These new changes have not gone unnoticed. Students around THS are observing the new safety measures and how they’ve affected their school days, for better or for worse.

     “They locked the one door that’s by the cafeteria that goes to the lower language hall and science hall, because I always used to go through those doors and I couldn’t […] I keep forgetting that it’s locked, and it kind of affects how much time it takes for me to get [to class],” senior Tiara Comstock said.

     These security measures can put some minds at ease, but there are still some students who feel anxious and unsafe in their school environment. Out of 200 students interviewed, 53 percent feel unsafe in school. While that is only a small fraction of our school, it brings to light the scary reality that most students face.

     “I come in every day feeling very confident in the safety of this school,” Van Fleet said. “I think the number one thing we can do as a school is continue to work on how we treat each other, and the more students feel accepted, the more we show our respect to those students, the chances of a traumatic incident like [Parkland] drops dramatically.”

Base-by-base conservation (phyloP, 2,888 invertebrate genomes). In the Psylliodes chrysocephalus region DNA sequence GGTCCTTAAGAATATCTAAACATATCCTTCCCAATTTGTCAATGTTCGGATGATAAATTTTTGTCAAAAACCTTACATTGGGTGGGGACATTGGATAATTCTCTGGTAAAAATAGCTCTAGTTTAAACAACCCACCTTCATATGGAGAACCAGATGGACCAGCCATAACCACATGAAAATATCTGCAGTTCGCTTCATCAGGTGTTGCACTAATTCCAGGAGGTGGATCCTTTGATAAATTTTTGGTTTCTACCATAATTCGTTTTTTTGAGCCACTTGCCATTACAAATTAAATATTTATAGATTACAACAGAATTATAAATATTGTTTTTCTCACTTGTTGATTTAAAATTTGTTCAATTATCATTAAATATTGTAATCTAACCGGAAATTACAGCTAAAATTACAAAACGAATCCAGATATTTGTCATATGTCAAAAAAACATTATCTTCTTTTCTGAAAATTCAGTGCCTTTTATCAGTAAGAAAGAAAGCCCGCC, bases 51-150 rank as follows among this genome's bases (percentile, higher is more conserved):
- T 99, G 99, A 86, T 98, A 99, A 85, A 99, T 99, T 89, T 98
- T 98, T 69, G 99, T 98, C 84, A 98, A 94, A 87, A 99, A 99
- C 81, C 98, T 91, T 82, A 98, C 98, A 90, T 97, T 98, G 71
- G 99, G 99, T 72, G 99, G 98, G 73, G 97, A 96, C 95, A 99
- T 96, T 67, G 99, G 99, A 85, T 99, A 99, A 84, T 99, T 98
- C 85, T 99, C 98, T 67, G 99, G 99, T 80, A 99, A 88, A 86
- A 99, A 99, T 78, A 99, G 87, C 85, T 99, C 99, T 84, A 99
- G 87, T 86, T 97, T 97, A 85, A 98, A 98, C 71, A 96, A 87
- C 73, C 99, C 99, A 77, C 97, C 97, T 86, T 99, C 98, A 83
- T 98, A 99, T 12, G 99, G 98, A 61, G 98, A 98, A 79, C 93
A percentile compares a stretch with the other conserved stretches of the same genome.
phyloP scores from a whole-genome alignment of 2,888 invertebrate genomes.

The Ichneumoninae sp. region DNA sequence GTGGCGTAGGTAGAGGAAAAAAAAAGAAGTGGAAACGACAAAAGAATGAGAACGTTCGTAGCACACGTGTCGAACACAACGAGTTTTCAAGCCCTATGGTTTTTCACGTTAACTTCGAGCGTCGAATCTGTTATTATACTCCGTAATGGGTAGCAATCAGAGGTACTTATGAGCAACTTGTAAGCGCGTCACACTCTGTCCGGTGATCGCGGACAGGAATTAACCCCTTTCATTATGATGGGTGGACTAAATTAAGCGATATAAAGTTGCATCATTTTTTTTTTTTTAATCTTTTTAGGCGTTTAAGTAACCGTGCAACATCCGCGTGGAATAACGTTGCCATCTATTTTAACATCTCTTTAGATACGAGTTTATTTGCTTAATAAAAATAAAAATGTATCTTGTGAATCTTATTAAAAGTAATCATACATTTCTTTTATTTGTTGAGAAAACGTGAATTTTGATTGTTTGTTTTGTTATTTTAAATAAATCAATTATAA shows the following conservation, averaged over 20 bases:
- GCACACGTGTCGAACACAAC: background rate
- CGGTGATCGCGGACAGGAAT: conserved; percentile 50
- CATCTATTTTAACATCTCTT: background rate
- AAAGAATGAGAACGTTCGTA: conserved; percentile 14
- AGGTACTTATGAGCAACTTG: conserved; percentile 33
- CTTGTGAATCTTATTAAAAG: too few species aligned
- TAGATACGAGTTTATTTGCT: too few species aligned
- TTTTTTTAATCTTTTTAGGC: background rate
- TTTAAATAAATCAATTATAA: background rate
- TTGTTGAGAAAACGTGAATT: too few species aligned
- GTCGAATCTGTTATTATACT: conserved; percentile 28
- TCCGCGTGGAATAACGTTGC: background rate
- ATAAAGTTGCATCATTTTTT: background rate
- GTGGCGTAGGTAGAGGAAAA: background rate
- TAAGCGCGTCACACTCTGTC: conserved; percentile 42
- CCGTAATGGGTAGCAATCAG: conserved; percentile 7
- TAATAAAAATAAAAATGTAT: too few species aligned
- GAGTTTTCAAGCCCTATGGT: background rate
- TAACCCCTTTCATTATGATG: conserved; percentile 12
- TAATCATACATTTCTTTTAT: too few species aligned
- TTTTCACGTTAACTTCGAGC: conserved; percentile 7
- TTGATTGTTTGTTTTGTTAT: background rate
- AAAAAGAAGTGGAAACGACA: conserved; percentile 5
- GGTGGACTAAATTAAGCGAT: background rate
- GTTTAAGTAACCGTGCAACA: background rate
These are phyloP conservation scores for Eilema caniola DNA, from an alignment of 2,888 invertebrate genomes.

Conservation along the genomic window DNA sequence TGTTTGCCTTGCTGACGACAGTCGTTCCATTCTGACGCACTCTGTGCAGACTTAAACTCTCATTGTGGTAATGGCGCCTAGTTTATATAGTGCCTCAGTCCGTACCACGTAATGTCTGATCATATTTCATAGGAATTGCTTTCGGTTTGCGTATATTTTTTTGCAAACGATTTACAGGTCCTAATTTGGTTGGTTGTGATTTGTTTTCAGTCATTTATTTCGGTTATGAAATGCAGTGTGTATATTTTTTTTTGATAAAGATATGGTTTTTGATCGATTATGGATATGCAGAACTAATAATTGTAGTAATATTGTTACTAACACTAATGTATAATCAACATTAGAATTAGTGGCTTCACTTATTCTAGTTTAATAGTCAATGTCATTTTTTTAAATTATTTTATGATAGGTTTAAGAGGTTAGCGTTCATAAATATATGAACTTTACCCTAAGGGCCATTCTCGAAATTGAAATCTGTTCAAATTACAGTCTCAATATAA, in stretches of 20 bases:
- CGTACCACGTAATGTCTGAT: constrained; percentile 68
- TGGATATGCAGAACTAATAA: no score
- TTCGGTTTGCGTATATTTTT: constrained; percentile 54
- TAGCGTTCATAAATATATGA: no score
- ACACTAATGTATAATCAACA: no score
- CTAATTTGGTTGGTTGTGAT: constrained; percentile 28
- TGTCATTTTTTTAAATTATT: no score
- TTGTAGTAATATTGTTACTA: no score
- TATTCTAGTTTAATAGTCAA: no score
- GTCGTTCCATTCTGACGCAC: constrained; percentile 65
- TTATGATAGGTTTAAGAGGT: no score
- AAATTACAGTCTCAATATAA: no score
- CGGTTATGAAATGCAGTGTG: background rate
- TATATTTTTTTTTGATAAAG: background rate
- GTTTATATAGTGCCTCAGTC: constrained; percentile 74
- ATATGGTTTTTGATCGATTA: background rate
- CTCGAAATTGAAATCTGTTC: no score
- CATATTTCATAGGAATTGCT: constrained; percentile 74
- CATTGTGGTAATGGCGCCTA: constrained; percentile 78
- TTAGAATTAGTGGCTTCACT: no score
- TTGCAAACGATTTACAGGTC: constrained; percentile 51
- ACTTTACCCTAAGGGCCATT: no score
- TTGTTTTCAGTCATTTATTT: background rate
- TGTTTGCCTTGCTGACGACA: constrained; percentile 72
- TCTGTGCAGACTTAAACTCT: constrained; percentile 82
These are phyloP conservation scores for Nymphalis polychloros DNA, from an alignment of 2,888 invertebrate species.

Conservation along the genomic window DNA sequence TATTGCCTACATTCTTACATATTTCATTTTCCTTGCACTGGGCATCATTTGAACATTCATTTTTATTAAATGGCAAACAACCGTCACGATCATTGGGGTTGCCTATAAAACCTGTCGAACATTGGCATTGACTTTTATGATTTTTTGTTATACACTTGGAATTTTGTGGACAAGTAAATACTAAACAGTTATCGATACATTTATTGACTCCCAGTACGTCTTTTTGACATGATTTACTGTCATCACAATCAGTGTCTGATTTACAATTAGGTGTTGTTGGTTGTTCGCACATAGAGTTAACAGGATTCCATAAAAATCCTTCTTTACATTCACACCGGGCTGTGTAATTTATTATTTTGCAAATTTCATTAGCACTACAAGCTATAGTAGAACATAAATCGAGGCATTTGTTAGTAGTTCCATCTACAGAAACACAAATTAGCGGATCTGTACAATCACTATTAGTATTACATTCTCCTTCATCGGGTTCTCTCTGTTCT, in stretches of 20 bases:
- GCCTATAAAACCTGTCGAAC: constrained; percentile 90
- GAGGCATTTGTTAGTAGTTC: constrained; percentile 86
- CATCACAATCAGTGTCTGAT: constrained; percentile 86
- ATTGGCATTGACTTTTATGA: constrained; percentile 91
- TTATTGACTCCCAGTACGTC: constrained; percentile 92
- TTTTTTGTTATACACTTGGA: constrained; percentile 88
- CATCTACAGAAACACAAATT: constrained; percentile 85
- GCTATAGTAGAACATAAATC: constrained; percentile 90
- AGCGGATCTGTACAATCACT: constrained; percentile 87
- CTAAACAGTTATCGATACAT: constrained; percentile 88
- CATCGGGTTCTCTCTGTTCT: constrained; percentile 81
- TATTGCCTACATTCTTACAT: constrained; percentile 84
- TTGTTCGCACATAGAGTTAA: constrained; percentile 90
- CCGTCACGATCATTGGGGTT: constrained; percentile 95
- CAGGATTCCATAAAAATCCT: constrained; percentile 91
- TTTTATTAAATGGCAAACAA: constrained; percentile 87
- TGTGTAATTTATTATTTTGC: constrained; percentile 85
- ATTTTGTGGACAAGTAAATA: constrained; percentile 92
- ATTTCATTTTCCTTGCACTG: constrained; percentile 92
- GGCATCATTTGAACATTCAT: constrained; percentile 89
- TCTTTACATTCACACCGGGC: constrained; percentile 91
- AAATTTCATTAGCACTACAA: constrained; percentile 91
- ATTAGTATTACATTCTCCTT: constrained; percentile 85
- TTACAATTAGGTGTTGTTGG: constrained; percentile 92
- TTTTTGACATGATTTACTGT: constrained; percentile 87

While Van Fleet may feel confident in safety, students have felt a little uneasy walking through our school doors each morning. Our administration knows that, and they’ve been tirelessly working to keep our safety their main priority.

     Students will adjust to the “new normal”; locked down doors, buzz in systems, SRO’s and other teachers patrolling the hallways. However, hopefully with these new features, the likelihood of a school shooting can drop dramatically. Then  students can come to school with feelings of hope and a readiness to excel, rather than anxiety and fear.